Travelouge

Literary tourism is big business. While new book festivals continue to spring up, recent research from the VisitEngland tourist board indicated that more than half of British holidaymakers would visit a literary attraction on vacation. Another increasingly popular way of combining books with holidays is to visit one of the dozens of small villages and towns around the world devoted to bookselling.

Should you find yourself in or near Hartford, Connecticut, make time for the Mark Twain House & Museum. I visited last week and was awed by its beauty. Twain (or Clemens) and his wife, Livy, relocated to Hartford in 1871 and engaged architect Edward Tuckerman Potter to design the 25-room abode. They moved in three years later. Even if you--or members of your travel party--have only read one Twain novel, back in high school, the house alone will delight. One sign I noticed called it 'America's Downton Abbey.' Not quite, but you get the point.

If you're looking for a literary take on Halloween, check out the Harriet Beecher Stowe Center in Hartford this month, which will be hosting an after-hours ghost tour while discussing 19th-century Spiritualism.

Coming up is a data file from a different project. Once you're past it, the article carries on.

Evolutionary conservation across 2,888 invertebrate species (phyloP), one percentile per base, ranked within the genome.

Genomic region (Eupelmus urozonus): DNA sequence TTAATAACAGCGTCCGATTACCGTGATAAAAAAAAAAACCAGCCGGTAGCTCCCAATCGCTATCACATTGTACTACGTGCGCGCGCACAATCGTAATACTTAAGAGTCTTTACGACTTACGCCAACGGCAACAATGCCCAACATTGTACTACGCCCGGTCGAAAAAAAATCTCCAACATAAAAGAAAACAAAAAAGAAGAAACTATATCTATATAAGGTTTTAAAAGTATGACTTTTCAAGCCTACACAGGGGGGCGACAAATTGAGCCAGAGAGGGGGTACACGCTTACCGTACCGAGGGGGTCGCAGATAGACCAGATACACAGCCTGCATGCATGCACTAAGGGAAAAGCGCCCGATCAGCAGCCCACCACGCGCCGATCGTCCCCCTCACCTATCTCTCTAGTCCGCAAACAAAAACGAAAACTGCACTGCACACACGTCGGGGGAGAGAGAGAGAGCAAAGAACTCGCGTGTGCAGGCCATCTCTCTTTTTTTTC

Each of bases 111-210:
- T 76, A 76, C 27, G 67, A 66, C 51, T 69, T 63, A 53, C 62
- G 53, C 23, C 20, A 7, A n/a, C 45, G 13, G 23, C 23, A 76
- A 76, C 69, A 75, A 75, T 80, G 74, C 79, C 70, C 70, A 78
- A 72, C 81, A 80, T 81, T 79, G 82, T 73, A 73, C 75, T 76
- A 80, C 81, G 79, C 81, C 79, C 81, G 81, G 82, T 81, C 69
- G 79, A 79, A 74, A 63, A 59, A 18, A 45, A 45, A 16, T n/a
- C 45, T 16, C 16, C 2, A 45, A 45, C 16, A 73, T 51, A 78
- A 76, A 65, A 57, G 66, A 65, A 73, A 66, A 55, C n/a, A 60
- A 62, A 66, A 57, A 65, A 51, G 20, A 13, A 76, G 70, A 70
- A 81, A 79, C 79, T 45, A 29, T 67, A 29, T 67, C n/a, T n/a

mexico_modern_4_x_6_72_dpi.jpgModernism in Mexico got its start around 1910, fueled by insurrection and civil war that fell along

Next week, Bates College graduate Nick Basbanes '65 revisits his old Maine stomping grounds to give a talk exploring the impact of paper on books and culture. Though not speaking at his alma mater, Basbanes will be 22 miles down the road, at Bowdoin College in Brunswick.